PEANUTS edges into the Reagan years with a few quasi-classic storylines and a distressingly high "chaff" quotient. The best of the former show a creator who is still very much capable of sniffing the wind and sensing the Zeitgeist without becoming a prisoner to its trendy fads and fashions. The justifiably famous sequence in which Peppermint Patty "runs with" Marcie's fanciful claim that a butterfly "turned into an angel and flew away" after landing on Patty's generously-sized nose gives Schulz an opportunity to take on religious hypocrisy and annoying talk shows (was "Sparky" channeling the future here, or what?). Schulz also takes a poke at the emerging regime of political correctness when Charlie Brown's baseball team is forced to temporarily abandon its sandlot home due to some well-meaning adults' imposition of newly-defined "safety standards." But, for every first-class story line like this, there are a string of scattershot gags about the Beagle Scouts, Peppermint Patty and Sally's schoolhouse stupidity, Linus' legal quotes, Lucy's beanbag sulkage, or those consarned Snoopy relatives. The latest addition to the "Snoop Pack" is Marbles, the naive, clueless brother who reacts with disbelief to Snoopy's World War I Flying Ace playacting. Seeing as how both Spike (as an infantry "blighter") and Belle (as a Red Cross nurse) actually get roped into a World War I adventure here, perhaps Marbles should count himself fortunate that he was merely cast as an "observer."
Schulz must have been one of the very few Americans who felt pangs of nostalgia for the late 70s at this time, judging by his decision to resurrect some plot ideas and characters that we thought had been left for dead alongside the twitching corpse of Jimmy Carter's "killer rabbit." Peppermint Patty and Marcie again take jobs as caddies, while Snoopy gets to play a mixed doubles tennis match with a somewhat porkier Molly Volley against the perpetually whining "Crybaby" Boobie. Meanwhile, Peppermint Patty revisits her humiliation at the "Ace Obedience School" by bidding her school goodbye and switching to the "Ace School for Gifted Children," where she thinks she'll get armloads of gifts. Not all of Schulz' digs back to the past are quite this desperate; "Pigpen" and Violet unexpectedly pop up a couple of times.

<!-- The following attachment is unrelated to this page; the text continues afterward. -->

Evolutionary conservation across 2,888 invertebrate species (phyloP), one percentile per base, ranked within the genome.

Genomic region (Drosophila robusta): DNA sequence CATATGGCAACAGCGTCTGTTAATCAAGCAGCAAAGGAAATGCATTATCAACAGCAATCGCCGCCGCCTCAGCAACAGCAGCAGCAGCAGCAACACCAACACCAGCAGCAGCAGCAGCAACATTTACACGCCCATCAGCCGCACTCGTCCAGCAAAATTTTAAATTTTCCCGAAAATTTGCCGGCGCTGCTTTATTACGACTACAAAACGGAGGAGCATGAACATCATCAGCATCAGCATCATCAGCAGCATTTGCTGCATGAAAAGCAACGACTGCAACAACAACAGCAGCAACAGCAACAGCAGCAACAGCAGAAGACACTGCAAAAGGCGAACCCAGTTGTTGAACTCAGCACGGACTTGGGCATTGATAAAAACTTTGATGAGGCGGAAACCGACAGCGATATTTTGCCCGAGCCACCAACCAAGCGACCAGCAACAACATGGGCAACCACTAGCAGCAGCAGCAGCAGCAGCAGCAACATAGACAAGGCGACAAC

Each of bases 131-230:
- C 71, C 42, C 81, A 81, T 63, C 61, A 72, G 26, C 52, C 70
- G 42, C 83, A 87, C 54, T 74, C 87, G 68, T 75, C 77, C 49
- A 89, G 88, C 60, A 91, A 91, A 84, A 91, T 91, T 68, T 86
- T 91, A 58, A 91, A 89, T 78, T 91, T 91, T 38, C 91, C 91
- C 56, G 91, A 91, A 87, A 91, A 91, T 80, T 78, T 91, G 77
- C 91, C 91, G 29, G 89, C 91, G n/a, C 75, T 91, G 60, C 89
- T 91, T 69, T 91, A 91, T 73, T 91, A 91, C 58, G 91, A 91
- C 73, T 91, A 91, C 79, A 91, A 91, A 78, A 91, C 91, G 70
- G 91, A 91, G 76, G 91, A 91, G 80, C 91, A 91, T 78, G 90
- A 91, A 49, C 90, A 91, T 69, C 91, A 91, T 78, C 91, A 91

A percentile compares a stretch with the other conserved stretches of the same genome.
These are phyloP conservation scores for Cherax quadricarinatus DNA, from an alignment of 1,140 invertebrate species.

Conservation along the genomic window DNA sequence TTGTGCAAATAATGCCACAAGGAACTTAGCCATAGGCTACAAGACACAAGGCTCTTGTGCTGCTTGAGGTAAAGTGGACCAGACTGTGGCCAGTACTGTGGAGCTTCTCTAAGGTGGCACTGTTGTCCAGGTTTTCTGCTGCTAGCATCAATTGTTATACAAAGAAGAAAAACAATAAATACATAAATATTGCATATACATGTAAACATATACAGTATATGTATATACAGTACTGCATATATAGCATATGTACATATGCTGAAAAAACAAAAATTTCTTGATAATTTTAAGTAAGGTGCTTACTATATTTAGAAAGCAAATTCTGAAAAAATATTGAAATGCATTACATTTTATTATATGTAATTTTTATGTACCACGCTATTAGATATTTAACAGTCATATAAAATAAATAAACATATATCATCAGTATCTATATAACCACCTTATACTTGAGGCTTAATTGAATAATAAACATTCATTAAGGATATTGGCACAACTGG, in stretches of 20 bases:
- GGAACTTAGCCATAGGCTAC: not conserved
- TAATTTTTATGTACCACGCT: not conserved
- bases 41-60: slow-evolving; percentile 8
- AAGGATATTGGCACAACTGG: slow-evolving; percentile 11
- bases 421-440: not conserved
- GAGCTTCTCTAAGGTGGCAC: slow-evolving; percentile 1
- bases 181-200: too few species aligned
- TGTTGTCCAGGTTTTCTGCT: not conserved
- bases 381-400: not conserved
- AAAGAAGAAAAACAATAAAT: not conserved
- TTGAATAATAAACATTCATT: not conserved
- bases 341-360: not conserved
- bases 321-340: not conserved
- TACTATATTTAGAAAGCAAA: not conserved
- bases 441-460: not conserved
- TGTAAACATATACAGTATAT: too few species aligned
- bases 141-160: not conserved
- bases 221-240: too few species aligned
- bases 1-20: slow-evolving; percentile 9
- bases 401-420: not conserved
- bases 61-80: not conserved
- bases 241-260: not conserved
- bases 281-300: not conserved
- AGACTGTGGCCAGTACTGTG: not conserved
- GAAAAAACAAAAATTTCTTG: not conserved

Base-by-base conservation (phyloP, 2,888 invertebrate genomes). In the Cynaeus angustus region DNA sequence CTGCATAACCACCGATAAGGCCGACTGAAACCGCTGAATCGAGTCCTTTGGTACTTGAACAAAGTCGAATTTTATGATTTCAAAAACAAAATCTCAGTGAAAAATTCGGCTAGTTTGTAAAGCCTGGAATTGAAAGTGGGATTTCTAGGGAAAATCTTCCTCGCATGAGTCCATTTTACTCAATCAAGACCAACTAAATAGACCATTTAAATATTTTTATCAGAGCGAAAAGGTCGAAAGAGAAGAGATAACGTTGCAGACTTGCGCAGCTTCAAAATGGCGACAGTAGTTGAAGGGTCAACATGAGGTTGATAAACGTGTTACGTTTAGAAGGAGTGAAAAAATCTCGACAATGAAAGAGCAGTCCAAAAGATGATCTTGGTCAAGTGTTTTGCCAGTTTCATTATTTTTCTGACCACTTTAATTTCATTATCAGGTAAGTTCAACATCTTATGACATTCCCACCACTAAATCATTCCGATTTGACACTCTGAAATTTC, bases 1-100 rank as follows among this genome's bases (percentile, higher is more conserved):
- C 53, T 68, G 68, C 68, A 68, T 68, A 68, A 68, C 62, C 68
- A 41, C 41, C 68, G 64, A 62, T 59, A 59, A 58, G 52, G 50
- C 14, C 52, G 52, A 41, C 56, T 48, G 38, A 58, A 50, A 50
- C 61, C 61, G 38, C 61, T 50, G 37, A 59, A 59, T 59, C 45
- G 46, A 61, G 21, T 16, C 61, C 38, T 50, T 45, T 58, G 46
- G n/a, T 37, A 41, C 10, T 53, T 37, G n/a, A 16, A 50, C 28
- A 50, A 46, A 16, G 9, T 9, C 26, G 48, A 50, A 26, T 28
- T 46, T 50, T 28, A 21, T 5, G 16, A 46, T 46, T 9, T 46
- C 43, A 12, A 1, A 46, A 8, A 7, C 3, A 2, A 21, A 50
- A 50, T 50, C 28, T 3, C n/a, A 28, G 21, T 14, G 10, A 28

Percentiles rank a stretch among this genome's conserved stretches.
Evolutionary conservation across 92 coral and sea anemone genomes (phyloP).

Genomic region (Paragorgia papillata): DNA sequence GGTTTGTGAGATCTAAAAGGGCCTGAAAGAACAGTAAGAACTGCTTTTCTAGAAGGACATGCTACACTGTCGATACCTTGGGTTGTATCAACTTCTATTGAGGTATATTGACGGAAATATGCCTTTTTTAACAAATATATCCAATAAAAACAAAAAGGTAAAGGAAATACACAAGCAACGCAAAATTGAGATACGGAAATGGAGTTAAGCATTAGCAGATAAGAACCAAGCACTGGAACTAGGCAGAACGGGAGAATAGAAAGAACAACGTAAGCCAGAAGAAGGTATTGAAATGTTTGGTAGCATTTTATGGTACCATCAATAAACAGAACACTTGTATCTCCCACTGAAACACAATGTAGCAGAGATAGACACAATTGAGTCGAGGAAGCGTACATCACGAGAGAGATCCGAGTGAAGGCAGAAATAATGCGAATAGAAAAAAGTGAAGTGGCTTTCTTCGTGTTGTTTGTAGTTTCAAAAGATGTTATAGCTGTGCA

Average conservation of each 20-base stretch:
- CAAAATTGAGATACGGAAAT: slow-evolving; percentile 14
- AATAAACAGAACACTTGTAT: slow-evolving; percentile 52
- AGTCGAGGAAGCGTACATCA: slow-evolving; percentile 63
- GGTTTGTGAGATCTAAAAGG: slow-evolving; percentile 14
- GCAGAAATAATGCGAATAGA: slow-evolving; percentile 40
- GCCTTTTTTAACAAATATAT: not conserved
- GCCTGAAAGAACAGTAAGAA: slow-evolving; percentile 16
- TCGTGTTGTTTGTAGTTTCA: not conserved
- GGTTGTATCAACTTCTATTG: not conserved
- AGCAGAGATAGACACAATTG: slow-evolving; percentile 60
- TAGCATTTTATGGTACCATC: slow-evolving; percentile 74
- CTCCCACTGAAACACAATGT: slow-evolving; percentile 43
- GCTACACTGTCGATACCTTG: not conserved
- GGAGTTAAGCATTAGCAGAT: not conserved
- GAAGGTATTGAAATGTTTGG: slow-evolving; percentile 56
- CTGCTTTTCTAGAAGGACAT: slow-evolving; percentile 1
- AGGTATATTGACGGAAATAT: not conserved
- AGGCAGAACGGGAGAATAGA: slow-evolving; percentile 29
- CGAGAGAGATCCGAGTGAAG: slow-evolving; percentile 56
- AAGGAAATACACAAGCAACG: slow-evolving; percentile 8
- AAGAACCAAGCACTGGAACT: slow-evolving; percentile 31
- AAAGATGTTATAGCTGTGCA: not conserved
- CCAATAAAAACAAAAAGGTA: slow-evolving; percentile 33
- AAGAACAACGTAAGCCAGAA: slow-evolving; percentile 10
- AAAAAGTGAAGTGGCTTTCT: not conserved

Lynn Johnston's introduction is a real bright spot, probably the best of the entire COMPLETE PEANUTS series. This isn't surprising in light of Lynn's close friendship with Schulz and the fact that FOR BETTER OR FOR WORSE began to take off as the strips in this volume were first seeing the light of day. Since Johnston made the decision to retire her strip a couple of years ago, I might have liked to have seen a few of her thoughts on why she chose to do so, given that her main creative mentor, Schulz, refused to quit until he had no other choice.